Weak Government: A Prescription For Growth

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April 3, 2013 by Liberty

When people discuss the freedoms that they’re provided in any specific government, the normal conversation revolves around the rules that a government has in place. Limited rules is a positive but it’s only a small part of the equation. In fact, there is something that I would prefer to a government with only a few rules: A weak government provides more freedom than a powerful government with fewer restrictions. An example can demonstrate this clearly

King is a Hard Job But Somebody’s Got To Do It

A king is someone that has the power to control the rules of a country. Television shows and movies tend to make this King out to be the man that makes all difficult decisions. Stories sometimes talk about how a king dealt with a civil matter between his citizens. Imagine how challenging that would be.

What if you were a king that had 10000 people in the kingdom. Imagine how many conflicts come up for people daily. If the king provided any judgment for civil or criminal matters, he’d have a full time job. He’d be managing complaints daily. In fact, not only that but he’d be the most hated man in the land. Half of the citizens he worked with would hate him (even if they couldn’t say it.) That’s, of course, why a king would never be able to make the small decisions.

If a king did try to do that, he would fail miserably. They might make some friends but they’d also make way too many enemies. On top of that, they wouldn’t have the time to live up to other “important”noble duties like waving, and pretending to be important. Quite frankly, the king would be completely useless and the government would be weak.

People would be virtually free because the king couldn’t keep up.

Even if the king outlawed bread. People would still eat it because there is no practical means for the king to enforce it. With the thousands of potential criminal matters that the individual king would have to attend to, few would get handled.

In fact, I wouldn’t be surprised to see bakeries on every street of the kingdom. When a rule is not enforced (and cannot be enforced), people are willing to break it. Today we might think of that as the speed limit laws. Since they’re currently impossible to enforce, people don’t give a damn about breaking them. It doesn’t even matter if they do get screwed with a ticket every once in a while.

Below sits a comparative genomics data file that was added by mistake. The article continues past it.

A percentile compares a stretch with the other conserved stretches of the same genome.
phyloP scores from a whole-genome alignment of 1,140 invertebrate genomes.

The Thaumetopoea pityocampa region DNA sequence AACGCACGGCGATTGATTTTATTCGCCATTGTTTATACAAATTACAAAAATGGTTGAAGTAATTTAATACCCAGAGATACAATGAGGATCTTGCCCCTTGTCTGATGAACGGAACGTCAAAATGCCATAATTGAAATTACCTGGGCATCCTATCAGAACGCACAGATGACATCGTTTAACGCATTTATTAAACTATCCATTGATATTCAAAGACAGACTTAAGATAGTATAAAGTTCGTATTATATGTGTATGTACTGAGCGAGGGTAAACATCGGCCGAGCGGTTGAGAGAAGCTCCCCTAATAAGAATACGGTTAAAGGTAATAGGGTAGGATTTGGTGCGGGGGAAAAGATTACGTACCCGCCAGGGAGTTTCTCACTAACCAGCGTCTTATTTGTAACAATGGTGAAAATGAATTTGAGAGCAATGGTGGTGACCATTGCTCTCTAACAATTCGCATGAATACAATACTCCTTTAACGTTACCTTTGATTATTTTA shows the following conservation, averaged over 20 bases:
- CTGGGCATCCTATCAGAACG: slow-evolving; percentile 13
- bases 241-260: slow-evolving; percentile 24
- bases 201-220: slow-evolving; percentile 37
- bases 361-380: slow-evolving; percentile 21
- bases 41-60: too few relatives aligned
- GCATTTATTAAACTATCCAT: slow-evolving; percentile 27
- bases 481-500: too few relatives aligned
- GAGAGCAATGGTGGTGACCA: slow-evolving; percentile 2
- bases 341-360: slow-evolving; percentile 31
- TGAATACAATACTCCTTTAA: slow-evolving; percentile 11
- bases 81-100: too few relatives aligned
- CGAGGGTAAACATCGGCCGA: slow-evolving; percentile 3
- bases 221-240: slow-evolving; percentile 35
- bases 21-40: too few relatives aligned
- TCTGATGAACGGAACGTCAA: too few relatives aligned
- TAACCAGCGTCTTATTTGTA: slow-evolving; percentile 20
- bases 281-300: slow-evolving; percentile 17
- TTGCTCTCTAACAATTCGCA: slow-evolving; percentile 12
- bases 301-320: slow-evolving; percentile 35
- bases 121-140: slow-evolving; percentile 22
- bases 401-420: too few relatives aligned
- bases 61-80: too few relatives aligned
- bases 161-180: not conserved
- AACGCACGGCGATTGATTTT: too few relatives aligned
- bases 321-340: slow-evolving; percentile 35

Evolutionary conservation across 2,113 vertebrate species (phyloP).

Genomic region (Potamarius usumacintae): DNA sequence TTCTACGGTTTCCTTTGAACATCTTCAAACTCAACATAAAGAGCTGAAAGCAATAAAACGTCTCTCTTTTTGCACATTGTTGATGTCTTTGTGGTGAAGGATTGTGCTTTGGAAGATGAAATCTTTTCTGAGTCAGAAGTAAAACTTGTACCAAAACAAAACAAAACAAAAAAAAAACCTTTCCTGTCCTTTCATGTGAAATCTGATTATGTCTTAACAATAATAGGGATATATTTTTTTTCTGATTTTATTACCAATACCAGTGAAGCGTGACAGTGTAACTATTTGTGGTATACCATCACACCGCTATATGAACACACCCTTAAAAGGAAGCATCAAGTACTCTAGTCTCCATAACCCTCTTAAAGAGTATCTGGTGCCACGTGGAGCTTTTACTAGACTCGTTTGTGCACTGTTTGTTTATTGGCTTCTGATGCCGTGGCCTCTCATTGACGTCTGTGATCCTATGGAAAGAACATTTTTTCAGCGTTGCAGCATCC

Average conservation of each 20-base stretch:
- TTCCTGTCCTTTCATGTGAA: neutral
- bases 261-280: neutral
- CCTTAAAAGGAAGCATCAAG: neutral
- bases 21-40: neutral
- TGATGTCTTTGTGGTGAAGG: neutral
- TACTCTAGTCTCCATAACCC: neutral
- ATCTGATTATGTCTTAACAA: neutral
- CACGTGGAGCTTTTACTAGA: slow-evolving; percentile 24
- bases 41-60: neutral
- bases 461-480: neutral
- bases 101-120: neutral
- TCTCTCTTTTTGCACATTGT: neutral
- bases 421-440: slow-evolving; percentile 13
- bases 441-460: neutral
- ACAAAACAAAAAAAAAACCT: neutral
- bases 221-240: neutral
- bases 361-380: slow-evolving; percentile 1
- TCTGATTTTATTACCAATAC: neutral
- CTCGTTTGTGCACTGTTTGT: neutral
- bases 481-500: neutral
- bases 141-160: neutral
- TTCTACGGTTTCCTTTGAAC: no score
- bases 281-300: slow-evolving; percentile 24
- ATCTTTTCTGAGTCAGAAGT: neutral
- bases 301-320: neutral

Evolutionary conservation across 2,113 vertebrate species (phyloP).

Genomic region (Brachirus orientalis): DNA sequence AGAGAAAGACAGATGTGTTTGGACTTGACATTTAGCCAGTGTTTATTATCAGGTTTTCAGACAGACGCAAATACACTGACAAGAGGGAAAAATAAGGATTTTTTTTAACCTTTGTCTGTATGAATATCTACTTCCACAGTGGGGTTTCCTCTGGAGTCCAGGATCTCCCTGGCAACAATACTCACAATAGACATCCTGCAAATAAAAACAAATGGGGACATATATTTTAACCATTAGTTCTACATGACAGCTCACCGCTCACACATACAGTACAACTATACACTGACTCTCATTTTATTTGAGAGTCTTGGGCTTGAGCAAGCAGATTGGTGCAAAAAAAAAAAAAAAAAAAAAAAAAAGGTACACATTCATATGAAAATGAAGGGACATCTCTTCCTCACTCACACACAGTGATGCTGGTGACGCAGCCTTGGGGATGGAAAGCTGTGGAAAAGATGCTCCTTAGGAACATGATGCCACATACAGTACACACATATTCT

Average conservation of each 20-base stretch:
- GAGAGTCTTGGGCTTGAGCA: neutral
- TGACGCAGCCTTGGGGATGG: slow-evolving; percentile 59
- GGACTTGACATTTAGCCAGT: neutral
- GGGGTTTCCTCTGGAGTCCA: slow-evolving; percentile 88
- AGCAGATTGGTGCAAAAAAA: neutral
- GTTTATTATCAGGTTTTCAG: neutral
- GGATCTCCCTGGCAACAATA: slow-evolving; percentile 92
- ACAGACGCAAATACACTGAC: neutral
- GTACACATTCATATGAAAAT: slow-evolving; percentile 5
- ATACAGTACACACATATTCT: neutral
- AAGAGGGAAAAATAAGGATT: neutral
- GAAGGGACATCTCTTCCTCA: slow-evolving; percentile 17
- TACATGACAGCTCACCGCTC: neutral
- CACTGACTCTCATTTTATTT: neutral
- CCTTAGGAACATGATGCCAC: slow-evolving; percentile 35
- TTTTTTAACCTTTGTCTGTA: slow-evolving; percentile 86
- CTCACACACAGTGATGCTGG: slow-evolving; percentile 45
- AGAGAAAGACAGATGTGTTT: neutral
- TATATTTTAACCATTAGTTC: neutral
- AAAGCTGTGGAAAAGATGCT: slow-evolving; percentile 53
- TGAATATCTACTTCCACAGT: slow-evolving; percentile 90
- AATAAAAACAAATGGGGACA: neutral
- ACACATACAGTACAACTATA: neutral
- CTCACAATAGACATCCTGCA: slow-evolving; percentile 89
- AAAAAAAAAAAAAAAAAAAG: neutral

The king, instead of making all decisions, gathers people to enforce and judge his rules for him. He makes sure that they handle the day to day decisions and he gets to focus on eating and other important royal duties. Then again, he never wants to give away too many of the responsibilities because he has to maintain his own power. The more power he grants other people, the more useless he becomes. In fact, to provide himself with the most power, he’d attempt to spread to enforcers, judges, and management positions as thinly as possible (democracy perhaps). The more people involved in anything, the more power the king has, relatively speaking. It allows the king to get more power without risking his own power as much.

That’s what makes a monarchy turn from a weak government into a strong government.

Powerful Governments Are Not A Good Thing

People don’t fear government enough. Government is the most dangerous system in the world. It’s killed more people than anything else (except, possibly, religion.) Freedom cannot coexist with a strong government. A strong government even with few rules has a number of major problems.

The first and fundamental problem with a powerful government is the power of the government to expand. The United States was designed to be the cure to this. The constitution was meant to keep the government in line. It was meant to prevent the government from spying on citizens that disagree. It was meant to protect the rights of its people but… we all know how that experiment turned out.